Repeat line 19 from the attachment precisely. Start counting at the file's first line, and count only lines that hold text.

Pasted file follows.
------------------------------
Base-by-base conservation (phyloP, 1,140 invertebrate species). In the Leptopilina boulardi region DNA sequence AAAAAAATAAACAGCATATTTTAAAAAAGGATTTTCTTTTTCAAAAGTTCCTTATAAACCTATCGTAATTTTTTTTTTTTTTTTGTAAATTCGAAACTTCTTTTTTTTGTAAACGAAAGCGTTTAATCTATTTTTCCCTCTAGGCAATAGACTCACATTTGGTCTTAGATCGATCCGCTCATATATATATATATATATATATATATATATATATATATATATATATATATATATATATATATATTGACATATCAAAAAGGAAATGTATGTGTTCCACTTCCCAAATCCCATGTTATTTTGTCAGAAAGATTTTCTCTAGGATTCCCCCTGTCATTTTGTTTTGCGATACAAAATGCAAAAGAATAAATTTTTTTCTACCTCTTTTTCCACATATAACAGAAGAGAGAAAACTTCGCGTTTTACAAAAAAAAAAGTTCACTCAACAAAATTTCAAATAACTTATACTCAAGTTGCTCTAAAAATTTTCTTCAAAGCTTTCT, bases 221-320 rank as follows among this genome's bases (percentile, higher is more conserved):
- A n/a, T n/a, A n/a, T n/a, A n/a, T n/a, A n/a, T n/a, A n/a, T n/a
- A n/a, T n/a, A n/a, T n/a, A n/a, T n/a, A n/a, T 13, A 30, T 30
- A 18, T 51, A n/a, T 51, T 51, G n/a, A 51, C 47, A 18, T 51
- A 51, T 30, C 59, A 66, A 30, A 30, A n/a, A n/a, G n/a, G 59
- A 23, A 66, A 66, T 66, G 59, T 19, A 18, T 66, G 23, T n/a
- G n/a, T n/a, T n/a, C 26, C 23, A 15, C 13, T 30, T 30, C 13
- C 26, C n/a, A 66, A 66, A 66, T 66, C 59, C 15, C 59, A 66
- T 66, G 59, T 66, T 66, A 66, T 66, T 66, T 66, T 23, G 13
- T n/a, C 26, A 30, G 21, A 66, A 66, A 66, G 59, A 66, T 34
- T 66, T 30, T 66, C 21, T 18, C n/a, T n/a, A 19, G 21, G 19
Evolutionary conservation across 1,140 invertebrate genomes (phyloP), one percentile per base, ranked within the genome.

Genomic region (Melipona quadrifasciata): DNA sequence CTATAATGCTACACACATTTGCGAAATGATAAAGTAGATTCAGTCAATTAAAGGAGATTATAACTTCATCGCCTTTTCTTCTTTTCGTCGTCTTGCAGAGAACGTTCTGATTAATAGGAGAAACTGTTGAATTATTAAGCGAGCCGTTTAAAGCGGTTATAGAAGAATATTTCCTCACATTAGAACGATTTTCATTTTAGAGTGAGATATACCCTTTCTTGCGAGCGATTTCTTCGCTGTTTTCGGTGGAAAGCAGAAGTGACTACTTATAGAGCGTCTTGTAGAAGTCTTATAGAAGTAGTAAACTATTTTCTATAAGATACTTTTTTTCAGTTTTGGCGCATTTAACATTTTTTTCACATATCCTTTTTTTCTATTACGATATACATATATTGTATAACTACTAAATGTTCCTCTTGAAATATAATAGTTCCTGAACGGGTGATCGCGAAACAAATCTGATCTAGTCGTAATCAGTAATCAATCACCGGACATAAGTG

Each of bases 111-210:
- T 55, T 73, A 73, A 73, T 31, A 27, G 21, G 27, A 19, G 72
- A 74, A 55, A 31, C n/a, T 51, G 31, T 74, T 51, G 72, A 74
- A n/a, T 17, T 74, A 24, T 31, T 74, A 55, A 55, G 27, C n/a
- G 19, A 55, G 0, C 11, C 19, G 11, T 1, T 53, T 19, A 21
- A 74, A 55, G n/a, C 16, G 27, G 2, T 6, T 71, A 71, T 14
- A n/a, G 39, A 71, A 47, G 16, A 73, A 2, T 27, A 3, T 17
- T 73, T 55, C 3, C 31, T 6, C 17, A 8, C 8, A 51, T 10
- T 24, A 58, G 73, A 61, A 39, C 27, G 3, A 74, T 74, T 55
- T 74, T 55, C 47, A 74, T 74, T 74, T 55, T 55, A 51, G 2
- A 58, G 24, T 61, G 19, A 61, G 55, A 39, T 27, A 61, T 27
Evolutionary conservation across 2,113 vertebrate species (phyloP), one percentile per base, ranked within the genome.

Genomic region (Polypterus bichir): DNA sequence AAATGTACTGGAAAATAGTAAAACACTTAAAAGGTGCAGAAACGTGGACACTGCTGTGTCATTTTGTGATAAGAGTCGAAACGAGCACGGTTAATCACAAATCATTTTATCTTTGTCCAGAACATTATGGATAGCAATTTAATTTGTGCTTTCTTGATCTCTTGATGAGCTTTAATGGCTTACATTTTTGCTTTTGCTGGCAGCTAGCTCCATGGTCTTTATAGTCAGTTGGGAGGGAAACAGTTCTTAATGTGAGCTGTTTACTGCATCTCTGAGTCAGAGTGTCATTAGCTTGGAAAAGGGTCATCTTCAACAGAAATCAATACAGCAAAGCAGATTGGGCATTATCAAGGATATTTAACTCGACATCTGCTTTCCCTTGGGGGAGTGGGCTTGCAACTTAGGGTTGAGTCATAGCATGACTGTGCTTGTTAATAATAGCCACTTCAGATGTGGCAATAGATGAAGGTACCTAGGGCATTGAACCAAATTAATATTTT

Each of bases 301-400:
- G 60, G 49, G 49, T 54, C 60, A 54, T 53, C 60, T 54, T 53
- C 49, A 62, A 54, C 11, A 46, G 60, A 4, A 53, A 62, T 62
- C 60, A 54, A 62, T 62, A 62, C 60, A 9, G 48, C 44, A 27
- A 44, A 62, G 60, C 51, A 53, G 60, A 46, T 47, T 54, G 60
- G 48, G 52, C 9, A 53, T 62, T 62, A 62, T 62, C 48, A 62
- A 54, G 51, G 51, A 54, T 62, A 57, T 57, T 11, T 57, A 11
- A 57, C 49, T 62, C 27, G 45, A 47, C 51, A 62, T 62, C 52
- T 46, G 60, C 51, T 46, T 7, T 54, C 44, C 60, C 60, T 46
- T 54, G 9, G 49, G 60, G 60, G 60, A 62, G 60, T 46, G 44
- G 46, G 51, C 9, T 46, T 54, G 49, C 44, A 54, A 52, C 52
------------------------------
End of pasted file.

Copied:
- A 74, A 55, G n/a, C 16, G 27, G 2, T 6, T 71, A 71, T 14